Another important item to note is that Zillow does NOT have all available inventory in the Greater Seattle area on their website. In May, they cut off access to manually input listings, leaving some real estate firms unable to get their listings on the site any longer. Some firms just plainly chose not to syndicate to them. It is estimated that Zillow has between 70%-80% of the total available inventory on their site. In an inventory-tight market like the one we are in now, it is important for consumers to understand that if Zillow is the only source they are searching with, they may be missing out. Brokerage firm websites, such as Windermere.com have a direct IDX feed from the Northwest Multiple Listing Service which refreshes every 15 minutes, insuring the accuracy and completeness of all listing data.
The moral of the story is this: use Zillow as one of the many tools in your real estate evaluation and search toolbox. Zillow provides a great starting point and contains a ton of information to whet your palate when embarking on a real estate endeavor. However, we live in a time of information overload and we are overstimulated at best. Nothing beats the evaluation and discernment of a knowledgeable and experienced real estate broker to help you determine accuracy, which will lead to the empowerment of clarity.
If you are curious about the value of your home in today’s market, please contact me. I can provide an annual real estate review of all of your real estate holdings, and can even dive deep into a complete comparative market analysis if you would find that helpful. It is my goal to help keep my clients informed and empower strong decisions.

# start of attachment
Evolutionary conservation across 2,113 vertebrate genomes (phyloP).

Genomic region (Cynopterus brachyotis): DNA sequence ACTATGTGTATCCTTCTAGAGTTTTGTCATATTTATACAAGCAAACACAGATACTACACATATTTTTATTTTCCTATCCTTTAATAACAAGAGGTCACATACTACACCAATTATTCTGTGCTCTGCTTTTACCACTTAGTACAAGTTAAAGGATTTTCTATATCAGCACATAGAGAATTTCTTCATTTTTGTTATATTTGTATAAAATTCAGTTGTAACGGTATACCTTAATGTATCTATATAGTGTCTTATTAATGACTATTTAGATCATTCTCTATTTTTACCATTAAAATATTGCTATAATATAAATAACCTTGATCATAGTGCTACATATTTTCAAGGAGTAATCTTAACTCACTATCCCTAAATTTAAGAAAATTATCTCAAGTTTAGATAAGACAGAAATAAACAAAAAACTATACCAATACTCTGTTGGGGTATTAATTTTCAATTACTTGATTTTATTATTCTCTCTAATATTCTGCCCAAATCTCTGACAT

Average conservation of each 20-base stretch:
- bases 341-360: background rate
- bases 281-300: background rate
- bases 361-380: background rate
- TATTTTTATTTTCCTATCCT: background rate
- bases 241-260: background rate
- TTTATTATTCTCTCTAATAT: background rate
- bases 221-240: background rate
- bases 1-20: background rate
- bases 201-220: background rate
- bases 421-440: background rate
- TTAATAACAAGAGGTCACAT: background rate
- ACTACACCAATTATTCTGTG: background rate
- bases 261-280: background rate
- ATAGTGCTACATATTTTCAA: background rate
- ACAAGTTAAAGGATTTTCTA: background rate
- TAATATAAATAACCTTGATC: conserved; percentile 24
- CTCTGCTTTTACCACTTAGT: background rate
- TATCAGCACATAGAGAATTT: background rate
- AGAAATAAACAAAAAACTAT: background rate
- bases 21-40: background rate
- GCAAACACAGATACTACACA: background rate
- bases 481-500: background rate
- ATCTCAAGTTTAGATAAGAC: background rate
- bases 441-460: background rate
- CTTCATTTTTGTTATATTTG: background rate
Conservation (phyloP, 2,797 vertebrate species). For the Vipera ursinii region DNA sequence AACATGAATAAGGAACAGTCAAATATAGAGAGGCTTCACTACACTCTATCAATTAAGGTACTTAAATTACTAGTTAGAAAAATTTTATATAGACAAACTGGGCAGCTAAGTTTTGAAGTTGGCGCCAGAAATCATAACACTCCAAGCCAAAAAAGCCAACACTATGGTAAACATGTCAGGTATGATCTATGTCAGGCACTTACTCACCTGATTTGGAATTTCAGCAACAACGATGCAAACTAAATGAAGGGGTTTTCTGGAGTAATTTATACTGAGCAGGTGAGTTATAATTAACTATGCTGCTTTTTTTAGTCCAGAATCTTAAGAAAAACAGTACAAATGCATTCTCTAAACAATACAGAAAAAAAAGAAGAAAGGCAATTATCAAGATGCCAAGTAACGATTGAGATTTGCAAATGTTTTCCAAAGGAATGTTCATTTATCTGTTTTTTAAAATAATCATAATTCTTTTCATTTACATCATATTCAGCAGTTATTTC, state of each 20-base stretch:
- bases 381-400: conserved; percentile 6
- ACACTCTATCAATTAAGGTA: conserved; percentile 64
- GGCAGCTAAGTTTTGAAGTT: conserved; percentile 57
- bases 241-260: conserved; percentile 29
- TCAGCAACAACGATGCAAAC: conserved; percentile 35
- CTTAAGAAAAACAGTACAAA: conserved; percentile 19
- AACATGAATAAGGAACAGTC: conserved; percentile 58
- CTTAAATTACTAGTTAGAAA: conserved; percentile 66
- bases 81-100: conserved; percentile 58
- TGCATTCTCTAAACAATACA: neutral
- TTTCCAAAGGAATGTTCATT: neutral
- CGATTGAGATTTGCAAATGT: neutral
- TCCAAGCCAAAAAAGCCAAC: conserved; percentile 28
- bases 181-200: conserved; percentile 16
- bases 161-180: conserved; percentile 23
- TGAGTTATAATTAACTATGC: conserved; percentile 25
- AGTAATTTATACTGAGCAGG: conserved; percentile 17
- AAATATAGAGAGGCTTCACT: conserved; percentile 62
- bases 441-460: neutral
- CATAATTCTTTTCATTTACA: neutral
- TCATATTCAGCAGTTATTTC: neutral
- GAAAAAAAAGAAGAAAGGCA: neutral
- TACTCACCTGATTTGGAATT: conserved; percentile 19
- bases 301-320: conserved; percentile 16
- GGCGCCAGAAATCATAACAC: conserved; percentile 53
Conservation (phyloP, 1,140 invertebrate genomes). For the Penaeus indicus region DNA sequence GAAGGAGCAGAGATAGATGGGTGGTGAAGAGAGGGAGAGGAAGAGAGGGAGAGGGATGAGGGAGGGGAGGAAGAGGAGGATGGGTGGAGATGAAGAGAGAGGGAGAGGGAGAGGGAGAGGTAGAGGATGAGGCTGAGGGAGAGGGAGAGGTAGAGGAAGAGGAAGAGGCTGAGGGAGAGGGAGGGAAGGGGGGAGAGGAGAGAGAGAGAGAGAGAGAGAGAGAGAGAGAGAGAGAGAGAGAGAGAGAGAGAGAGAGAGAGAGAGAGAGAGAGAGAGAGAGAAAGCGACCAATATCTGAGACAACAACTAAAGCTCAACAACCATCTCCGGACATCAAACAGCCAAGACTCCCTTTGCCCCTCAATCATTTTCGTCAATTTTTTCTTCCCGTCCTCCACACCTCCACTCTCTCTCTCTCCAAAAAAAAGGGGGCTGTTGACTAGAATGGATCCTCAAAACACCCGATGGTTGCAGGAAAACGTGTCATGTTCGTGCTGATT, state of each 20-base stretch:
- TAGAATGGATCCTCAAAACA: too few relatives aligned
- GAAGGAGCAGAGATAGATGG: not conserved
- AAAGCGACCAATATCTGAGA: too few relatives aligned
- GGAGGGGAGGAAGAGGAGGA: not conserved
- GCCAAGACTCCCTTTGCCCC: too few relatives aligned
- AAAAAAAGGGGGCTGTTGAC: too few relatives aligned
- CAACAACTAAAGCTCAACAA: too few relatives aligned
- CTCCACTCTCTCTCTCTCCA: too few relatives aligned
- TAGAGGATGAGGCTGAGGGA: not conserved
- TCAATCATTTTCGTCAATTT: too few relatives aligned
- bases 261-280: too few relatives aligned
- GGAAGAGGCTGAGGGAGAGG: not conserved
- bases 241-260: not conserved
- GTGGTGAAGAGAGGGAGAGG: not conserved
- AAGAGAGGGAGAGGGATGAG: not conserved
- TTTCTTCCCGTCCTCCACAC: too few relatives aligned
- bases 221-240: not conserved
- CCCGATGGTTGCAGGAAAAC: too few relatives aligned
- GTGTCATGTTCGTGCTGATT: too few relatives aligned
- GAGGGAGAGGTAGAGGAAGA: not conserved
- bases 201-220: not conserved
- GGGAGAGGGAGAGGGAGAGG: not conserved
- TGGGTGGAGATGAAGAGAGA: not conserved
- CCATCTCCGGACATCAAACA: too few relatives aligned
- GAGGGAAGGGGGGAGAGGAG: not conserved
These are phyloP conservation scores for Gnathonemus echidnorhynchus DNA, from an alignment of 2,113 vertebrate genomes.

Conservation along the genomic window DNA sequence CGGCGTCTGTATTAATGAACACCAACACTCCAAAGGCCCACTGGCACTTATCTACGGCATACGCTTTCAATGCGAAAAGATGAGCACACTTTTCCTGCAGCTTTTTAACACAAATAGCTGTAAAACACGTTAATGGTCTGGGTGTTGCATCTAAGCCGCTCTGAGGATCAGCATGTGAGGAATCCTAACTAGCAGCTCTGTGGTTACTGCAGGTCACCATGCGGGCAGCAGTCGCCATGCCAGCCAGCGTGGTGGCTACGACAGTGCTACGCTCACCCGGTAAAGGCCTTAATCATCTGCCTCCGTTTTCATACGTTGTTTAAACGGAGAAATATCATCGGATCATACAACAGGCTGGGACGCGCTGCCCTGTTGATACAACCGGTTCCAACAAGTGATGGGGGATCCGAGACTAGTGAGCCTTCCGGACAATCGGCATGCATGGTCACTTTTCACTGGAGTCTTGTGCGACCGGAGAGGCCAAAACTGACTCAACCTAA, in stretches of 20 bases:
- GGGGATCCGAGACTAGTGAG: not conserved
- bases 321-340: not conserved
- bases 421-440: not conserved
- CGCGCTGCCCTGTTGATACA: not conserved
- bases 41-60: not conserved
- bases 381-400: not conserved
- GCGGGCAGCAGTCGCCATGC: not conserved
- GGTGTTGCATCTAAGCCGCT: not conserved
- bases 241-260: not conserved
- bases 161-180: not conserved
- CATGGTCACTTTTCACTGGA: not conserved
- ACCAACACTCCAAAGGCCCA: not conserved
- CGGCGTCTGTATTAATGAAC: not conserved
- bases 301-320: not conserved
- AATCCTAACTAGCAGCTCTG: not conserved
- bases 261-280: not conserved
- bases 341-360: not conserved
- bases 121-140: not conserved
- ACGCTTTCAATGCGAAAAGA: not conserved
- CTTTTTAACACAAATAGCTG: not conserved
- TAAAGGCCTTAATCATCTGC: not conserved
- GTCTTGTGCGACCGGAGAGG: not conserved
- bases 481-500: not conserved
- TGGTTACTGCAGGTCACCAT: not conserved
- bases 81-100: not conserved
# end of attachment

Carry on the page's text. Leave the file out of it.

Zillow® and Zestimate® are trademarks of Zillow, Inc.
Equifax Data Breach
If you have a credit report, there’s a good chance that you’re one of the 143 million American consumers whose sensitive personal information was exposed in the data breach at Equifax, one of the nation’s three major credit agencies.
Here are the facts, according to Equifax. The breach lasted from mid-May through July. The hackers accessed names, social security numbers, birth dates, addresses and in some cases, driver’s licenses numbers and even credit card numbers.
There are steps you can take to help protect your information from being misused. Visit Equifax’s website, www.equifaxsecurity2017.com to find out if your information was exposed and set up protections. Click here to access the entire press release from the Federal Trade Commission that includes step by step instructions to help you navigate the website.
Nothing feels more like fall than pumpkin picking, hay rides and corn mazes. Get your latte in hand and head out to any one of these great, local farms to have some harvest fun and find that perfect jack-o-lantern to light up your porch.
Posted on September 29, 2017 at 7:50 pm